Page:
Now that the midterms are passed, President Trump has made it plain that he is tired of hearing “no” from some in his cabinet.
Speaking to Chris Wallace of Fox News, President Trump said he believes his first two years in office have been a rousing success but he wasn’t as quick to compliment some in his cabinet.
When Wallace asked the President who he might be thinking of replacing, Trump replied, “I have three or four or five positions that I’m thinking about … maybe it’s going to end up being two. But I need flexibility,”
Two positions he has already named replacements for are Attorney General and U.N. Ambassador. On Friday, the President named William Barr as his nominee for Attorney General and Heather Nauert for U.N. Ambassador.
William Barr, although somewhat of a surprise nomination, was on the President’s short list to replace the ousted Jeff Sessions. Barr is expected to have a much smoother Congressional confirmation hearing than his predecessor did. Supporters site his previous his previous employment as the nation’s attorney general under President George H.W. Bush, who passed away just days ago.
Heather Nauert is expected to have a much tougher time getting confirmed by Congress to replace outgoing U.N. Ambassador Nikki Haley. Nauert, the current spokeswoman for the State Department under Mike Pompeo and former Fox News host, has no foreign affairs experience. Although neither did Nikki Haley when she accepted the job as Ambassador.
President Trump on the other hand had a lot to say about Nauert. In his interview with Chris Wallace he said of her, “Well, I like her a lot. I respect her a lot,” Trump said. “She’s very smart. I want her to get much tougher and we’ll see what happens there.” Then he added, “But I want to be extremely tough… I’d like her to be much tougher on the border — much tougher, period.”
Andrew Surabian, a former White House strategist under Trump told reported that a “healthy ideological diversity prevails in the White House” and the President welcomes a different viewpoint.
Accord to Surabian, a willingness to listen shouldn’t be seen as a sign to “do your own thing”. The bottom line is that Trump will not “allow people to slow roll or stonewall his agenda.” Like those who elected him, Trump wants “people executing and getting things done.
A prime example is the resignation of economic adviser Gary Cohn. Despite his plea to hold back on tariffs, Trump said no. To the dismay of allies, Trump announced global tariffs on imports of steel and aluminum. Gary Cohn, who disagreed with him on trade and other issues had to go.
14 months into Donald Trump’s White House tenure, loyalists are in, dissenters are out. One thing those who elected Trump wanted was an outsider who wouldn’t play by the rules of the Washington bureaucracy.
Acting swiftly on his own instincts is the Trump those voters counted on and they got it when he fired Secretary of State Rex Tillerson replacing him with replaced CIA Director Mike Pompeo.
With Tillerson gone, Pompeo agreed to meet with North Korean leader Kim Jong Un, despite months earlier having threatened to “totally destroy” his country if necessary. Much of the delay had resulted from Tillerson’s advocacy of a more moderate and diplomatic approach to U.S. foreign policy.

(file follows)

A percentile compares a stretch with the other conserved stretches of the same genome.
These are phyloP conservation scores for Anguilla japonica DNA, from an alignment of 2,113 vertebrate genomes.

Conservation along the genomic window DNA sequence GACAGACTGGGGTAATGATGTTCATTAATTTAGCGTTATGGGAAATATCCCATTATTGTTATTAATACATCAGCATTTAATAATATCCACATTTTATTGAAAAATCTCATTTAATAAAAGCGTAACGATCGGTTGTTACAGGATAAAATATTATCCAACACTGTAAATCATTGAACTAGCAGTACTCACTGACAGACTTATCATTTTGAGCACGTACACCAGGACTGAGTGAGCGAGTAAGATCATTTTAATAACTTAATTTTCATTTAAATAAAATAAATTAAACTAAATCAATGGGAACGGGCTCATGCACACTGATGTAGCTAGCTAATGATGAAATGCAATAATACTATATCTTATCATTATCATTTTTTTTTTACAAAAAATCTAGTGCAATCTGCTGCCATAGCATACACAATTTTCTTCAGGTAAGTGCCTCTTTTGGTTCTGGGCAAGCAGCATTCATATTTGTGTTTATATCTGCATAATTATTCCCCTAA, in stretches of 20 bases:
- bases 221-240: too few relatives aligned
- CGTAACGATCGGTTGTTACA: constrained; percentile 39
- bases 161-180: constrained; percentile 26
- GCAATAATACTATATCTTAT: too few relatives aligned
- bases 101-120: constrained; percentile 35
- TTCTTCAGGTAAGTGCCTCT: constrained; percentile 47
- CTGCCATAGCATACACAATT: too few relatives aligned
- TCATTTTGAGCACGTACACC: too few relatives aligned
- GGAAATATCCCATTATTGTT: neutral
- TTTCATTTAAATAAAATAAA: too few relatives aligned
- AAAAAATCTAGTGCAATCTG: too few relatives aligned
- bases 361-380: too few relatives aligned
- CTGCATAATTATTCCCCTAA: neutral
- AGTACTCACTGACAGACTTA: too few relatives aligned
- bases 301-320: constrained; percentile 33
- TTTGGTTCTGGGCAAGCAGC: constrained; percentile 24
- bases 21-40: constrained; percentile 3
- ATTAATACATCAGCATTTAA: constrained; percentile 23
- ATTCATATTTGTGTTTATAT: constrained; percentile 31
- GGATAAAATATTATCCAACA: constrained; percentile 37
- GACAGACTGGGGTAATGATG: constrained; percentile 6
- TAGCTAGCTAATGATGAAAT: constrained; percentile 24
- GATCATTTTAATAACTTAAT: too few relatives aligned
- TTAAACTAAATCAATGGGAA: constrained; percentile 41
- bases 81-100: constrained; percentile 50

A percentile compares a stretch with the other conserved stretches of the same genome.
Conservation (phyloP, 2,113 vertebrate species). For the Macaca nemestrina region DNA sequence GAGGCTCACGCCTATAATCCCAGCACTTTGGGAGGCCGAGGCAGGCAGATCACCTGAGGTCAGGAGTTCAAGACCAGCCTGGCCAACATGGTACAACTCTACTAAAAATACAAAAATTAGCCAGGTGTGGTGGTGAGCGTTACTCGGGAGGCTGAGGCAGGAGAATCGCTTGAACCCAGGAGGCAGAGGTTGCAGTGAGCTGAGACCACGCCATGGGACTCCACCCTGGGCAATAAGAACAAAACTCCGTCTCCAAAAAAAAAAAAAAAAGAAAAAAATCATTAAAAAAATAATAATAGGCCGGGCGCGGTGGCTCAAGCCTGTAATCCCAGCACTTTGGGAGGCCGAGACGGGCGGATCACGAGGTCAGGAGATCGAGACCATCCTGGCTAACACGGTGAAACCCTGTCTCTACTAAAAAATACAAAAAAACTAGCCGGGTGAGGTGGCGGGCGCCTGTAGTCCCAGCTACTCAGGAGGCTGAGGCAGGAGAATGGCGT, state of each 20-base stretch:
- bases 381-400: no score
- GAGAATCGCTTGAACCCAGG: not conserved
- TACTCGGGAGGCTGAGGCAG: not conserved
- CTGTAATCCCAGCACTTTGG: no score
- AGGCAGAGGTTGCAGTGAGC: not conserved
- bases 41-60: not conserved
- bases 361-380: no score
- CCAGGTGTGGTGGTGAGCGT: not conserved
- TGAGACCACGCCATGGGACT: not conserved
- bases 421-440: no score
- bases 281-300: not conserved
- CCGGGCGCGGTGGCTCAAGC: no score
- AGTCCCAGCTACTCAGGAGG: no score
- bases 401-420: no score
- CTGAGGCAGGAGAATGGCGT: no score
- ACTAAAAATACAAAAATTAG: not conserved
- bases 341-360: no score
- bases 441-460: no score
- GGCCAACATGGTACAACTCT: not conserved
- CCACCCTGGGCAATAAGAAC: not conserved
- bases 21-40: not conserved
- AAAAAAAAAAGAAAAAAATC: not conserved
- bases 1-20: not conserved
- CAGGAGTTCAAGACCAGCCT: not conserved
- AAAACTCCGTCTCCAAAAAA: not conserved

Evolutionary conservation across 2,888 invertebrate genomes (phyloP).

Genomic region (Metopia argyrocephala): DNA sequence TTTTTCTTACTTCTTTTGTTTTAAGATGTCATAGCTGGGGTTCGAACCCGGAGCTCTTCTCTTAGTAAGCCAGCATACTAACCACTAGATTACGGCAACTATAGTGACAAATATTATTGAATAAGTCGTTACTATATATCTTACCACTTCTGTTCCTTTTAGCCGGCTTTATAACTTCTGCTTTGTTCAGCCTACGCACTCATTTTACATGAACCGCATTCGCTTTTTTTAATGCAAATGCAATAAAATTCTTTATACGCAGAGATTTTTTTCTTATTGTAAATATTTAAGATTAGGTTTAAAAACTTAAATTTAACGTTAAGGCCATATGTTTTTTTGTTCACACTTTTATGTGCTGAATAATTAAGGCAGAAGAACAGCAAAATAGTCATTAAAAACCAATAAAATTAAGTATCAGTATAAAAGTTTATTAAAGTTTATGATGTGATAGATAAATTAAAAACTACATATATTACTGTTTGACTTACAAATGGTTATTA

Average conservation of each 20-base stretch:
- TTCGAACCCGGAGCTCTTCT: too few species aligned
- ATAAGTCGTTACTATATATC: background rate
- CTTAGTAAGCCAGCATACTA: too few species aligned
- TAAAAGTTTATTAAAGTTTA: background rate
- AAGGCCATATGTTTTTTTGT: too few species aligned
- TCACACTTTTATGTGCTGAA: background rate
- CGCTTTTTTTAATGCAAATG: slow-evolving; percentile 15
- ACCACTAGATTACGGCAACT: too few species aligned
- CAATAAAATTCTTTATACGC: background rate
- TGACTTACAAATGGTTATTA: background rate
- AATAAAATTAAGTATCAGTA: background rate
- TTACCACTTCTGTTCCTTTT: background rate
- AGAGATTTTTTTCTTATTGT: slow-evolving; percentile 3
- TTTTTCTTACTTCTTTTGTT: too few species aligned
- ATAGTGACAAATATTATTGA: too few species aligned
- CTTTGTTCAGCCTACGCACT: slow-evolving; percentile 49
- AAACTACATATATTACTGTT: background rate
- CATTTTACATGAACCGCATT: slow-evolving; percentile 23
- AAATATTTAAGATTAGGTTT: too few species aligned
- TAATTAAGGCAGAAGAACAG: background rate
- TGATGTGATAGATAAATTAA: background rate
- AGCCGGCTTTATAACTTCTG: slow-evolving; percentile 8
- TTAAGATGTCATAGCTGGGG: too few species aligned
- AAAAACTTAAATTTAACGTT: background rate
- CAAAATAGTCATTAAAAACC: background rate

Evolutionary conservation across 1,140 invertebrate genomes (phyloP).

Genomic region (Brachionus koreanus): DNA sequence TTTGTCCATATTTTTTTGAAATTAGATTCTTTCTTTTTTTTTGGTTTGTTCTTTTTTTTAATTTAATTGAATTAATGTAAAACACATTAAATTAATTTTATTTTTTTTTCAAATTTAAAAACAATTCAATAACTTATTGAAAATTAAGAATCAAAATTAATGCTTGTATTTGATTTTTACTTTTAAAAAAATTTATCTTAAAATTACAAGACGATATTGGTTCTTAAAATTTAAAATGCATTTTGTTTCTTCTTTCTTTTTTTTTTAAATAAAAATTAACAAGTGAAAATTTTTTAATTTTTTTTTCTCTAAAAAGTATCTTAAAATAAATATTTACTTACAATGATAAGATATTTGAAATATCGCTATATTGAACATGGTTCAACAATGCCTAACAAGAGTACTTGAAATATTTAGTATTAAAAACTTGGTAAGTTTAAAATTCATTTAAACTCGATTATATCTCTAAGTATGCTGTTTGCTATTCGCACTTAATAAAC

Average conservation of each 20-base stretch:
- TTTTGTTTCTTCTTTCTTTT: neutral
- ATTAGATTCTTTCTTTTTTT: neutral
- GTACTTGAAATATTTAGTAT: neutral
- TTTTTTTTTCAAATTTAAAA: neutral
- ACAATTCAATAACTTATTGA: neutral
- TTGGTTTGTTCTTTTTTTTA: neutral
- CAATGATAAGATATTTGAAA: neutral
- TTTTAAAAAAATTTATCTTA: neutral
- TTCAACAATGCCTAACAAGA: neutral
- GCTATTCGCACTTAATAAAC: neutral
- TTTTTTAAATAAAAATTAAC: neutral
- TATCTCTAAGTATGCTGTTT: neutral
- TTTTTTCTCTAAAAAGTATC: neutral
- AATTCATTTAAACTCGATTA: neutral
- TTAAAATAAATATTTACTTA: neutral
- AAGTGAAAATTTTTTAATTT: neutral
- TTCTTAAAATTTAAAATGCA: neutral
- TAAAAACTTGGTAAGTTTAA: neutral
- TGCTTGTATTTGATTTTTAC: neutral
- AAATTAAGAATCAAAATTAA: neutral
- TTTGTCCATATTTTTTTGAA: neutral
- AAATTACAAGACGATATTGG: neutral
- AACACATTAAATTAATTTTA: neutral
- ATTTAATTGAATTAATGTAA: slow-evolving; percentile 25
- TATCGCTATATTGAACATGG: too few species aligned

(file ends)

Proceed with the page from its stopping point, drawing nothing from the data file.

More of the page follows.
Pompeo, more of a reflection of the president, has shown no such restraint.
Former Speaker of the House Newt Gingrich observed that Trump is “looking for people who are in broad agreement with what he wants to do and who are willing to accept that he’s the team leader.”
Democratic Senator Patrick Leahy saw Trump’s firing of Tillerson as unacceptable. He told reporters, “Firing a Secretary of State by Twitter may make for great drama and instant TV ratings, but this, and countless other instances like this, produce undiluted instability that damages the nation and the office of the presidency at just about every level.”
Of course a leading Democrat and long-time part of the Washington elite see Trump’s actions as unacceptable. Unlike Patrick Leahy, Trump intends to get things done one way or another.
Longtime associates of the president say his moves are consistent with his businessman past and a clear signal to aides who have not accepted his convictions and leadership style.
“People who thought they could change him are finding out what we found out on the campaign a long time ago: You can’t. You can make him better but 180-degree changes in opinion are unlikely,” said Barry Bennett, a former Trump campaign strategist. “If you think it’s your mission to just talk him out of it, it’s mission impossible.”
Trump has already eliminated a variety of aides from lesser knowns like Omarosa Manigault Newman and Anthony Scaramucci to heavy hitters like Michael Flynn and Steve Bannon. As Jacob Heilbrunn of The National Interest said: “No matter how highly they may value themselves, they are nothing more than peripheral figures orbiting around Trump’s presidential sun.”
The American voters placed Donald Trump, not Bannon or Tillerson, in office and actions like these shows he wasn’t bluffing when he said he expects to win a second term.